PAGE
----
Geek of the Week | News Quirks | Salt Lake City | Salt Lake City Weekly

Geek of the Week 

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Curses, Foiled
Again A robber who entered a business in Fox Point, Wis., was rummaging through an office closet when owner David Kang, a Tae Kwon Do master who was giving a private lesson at his martial-arts studio, discovered the unidentified intruder and held him by the neck until police arrived.

• Police pursuing a bank robber said they caught up to the suspect after he made a wrong turn and wound up in a police station parking lot in Southfield, Mich. WXYZ News reported the 24-year-old Detroit man gave himself away by drawing a mustache and beard on his face with a Sharpie marker to disguise himself.

Geek of the Week
When a State Patrol trooper stopped a car on Washington’s Mercer Island after clocking it going 110 mph, the driver, James Garrett, told the trooper he had to get home to bid on an item he wanted on eBay before the auction closed. Garrett “didn’t say what he was bidding on,” Trooper Dan McDonald told The Seattle Times, “but the trooper said his car was filled with Star Wars stuff.”

Force Play
Nicole Mary Scarpone, 26, beat down the door of an apartment in Gaston, N.C., and demanded the three men inside pay her $10 to have sex, The Gaston Gazette reported, indicating Scarpone’s “aggressive prostitution” led to a burglary charge. “Defendant stated that she was dropped off over there and had been there before and performed sexual acts,” Officer B.H. Carr wrote in his warrant affidavit, “but stated that she was not invited over there tonight and indicated she just showed up to make some quick money.”

• Two girls, 12 and 14, tried to force their mother to take them for ice cream by jumping on her car in Schenectady, N.Y. Instead, police Sgt. Eric Clifford said, LaTasha Daniels, 38, who was on her way to buy milk, backed up, causing the 12-year-old girl, who was on the trunk, to jump off. Daniels then drove forward, slammed on the brakes and knocked the 14-year-old girl off. The older girl, who had been on the roof of the car, was hospitalized in critical condition. Neighbor David Roman told the Schenectady Daily Gazette one of the girls “was screaming the whole time,” and the mother, who wound up facing multiple felony charges, “was screaming, too.”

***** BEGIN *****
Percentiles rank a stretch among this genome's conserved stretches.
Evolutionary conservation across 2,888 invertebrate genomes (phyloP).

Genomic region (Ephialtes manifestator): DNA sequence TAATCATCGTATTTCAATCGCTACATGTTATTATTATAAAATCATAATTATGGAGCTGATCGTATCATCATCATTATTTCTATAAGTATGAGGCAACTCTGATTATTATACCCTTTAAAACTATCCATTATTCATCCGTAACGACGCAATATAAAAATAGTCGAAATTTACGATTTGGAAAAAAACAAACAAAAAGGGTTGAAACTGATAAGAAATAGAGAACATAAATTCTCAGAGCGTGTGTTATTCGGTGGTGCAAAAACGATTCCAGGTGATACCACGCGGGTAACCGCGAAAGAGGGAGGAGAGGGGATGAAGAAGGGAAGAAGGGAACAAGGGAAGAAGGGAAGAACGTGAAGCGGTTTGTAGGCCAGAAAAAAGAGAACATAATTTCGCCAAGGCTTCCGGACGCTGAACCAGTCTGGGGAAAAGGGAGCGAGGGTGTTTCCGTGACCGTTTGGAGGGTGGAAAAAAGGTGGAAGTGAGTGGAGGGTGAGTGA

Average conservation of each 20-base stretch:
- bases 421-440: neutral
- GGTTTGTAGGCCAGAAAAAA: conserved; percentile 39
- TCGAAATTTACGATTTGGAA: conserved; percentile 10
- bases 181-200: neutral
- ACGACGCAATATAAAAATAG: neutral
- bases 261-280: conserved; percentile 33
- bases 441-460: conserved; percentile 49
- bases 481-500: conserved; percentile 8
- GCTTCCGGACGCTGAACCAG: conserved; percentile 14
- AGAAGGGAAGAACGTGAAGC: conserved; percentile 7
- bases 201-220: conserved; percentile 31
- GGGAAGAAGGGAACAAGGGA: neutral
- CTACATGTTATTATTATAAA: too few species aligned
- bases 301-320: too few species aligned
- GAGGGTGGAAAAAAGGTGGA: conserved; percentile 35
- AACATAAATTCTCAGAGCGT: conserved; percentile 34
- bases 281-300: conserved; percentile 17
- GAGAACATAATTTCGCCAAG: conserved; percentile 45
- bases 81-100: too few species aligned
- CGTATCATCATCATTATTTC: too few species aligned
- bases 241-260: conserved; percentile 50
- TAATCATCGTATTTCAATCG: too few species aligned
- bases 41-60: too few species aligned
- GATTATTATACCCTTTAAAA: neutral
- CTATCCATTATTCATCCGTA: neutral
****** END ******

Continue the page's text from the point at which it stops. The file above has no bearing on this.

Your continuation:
Paper Chase
An Ohio judge said Morrow County Municipal Court would stop taking new cases unless filers provided their own paper. The Columbus Dispatch reported that Judge Lee W. McClelland issued a memo noting the court—which handles civil, small claims, criminal and traffic cases—has just enough paper to handle pending cases and no money to buy more.

Changing Times
Twittering celebrities are using people other than themselves to post their 140-character-or-fewer, what-am-Idoing-now comments for their fans, according to The New York Times. Noting that “someone has to do all that writing, even if each entry is barely a sentence long,” the paper reported, “In many cases, celebrities and their handlers have turned to outside writers—ghost Twitterers, if you will—who keep fans updated on the latest twists and turns, often in the star’s own voice.”

Disclosing, for example, that rapper 50 Cent “doesn’t actually use Twitter,” Chris Romero, director of the rapper’s Web empire, told the Times he writes Twitters on his client’s behalf. But, he explained, “the energy of it is all him.” Then there are Twitter impostors. “Thanks to the democratizing powers of the Web and the rapid rise in popularity of Twitter,” The Washington Post reported the day after the Times story, “the very famous and the only slightly famous are finding themselves with virtual doppelgangers.”

Not all imposters on the social networking sites are targeting celebrities. Steven Livingstone, the founder of Valebrity.com, which investigates whether famous Twitterers are really who they say they are, told the Post he spends equal time verifying the online identities of people who are experts in their fields but hardly household names.

Compiled from the nation’s press by Roland Sweet. Submit items, citing date and source, to P.O. Box 8130, Alexandria VA 22306.

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